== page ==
The Royal Flying Doctor Service is calling for action to curb the trend of growing suicide rates, amid concerns a lack of service delivery is aggravating the prevalence of mental illness in the bush.
In a research paper released yesterday to coincide with World Mental Health Day, the RFDS said despite the prevalence of mental illness being similar in the bush and city, residents of very remote areas were twice as likely to die from suicide.
Figures showed people living in remote areas were accessing mental health services at only a sixth of the rate of those in cities.
RFDS chief executive Martin Laverty said the service was continually expanding based on need and now played an important role in the provision of mental health services to remote and rural Australians.
“We could double or triple that service tomorrow and still not touch the surface,” he said.
“There’s no difference in prevalence of mental illness between city and bush, yet Flying Doctor research reveals dramatic differences in how sick people become.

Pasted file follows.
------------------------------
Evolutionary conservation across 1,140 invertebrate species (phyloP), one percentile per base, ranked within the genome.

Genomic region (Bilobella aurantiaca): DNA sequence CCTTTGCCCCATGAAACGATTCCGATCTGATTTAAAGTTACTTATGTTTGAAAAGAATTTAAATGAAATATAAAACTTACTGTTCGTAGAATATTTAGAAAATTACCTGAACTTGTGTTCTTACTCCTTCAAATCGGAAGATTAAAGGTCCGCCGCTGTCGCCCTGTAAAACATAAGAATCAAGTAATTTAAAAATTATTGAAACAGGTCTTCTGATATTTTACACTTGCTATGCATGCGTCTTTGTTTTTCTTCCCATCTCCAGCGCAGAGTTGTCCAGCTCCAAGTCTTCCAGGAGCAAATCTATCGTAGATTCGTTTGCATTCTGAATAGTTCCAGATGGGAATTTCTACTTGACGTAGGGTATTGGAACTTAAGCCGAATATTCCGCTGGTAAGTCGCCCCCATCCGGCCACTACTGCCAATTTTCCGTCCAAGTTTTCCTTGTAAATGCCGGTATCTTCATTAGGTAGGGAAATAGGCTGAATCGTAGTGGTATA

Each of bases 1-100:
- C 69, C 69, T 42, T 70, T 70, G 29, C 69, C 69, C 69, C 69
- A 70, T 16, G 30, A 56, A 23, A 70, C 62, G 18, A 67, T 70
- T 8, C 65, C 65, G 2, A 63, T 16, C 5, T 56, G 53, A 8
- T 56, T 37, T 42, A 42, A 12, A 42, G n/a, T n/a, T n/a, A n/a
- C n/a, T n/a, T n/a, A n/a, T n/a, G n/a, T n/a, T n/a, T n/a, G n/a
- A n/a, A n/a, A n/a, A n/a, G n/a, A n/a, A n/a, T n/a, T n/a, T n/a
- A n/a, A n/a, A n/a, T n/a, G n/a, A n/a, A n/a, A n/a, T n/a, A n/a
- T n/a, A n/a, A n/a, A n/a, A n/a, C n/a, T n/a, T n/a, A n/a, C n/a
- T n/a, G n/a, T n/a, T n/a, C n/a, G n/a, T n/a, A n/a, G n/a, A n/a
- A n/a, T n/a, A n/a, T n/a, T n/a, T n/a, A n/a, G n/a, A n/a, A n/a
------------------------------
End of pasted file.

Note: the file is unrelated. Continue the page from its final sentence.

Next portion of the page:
“Poor service access, distance, cost and continued reluctance to seek help all contribute to higher mental illness acuity.”
He said in the most urgent cases, the RFDS provided aeromedical retrievals of patients who experienced an acute mental health episode. However, the service felt many of these emergency retrievals could be avoided if more appropriate and comprehensive mental health services were available in remote and rural areas.
“As a result of funding this year from the Commonwealth, the RFDS is expanding mental health services across the country; however, the 10-year high on suicide rates shows that there is a vast amount to do … accessible, culturally appropriate, evidence-based mental health services are required for all Australians, no matter where they live.”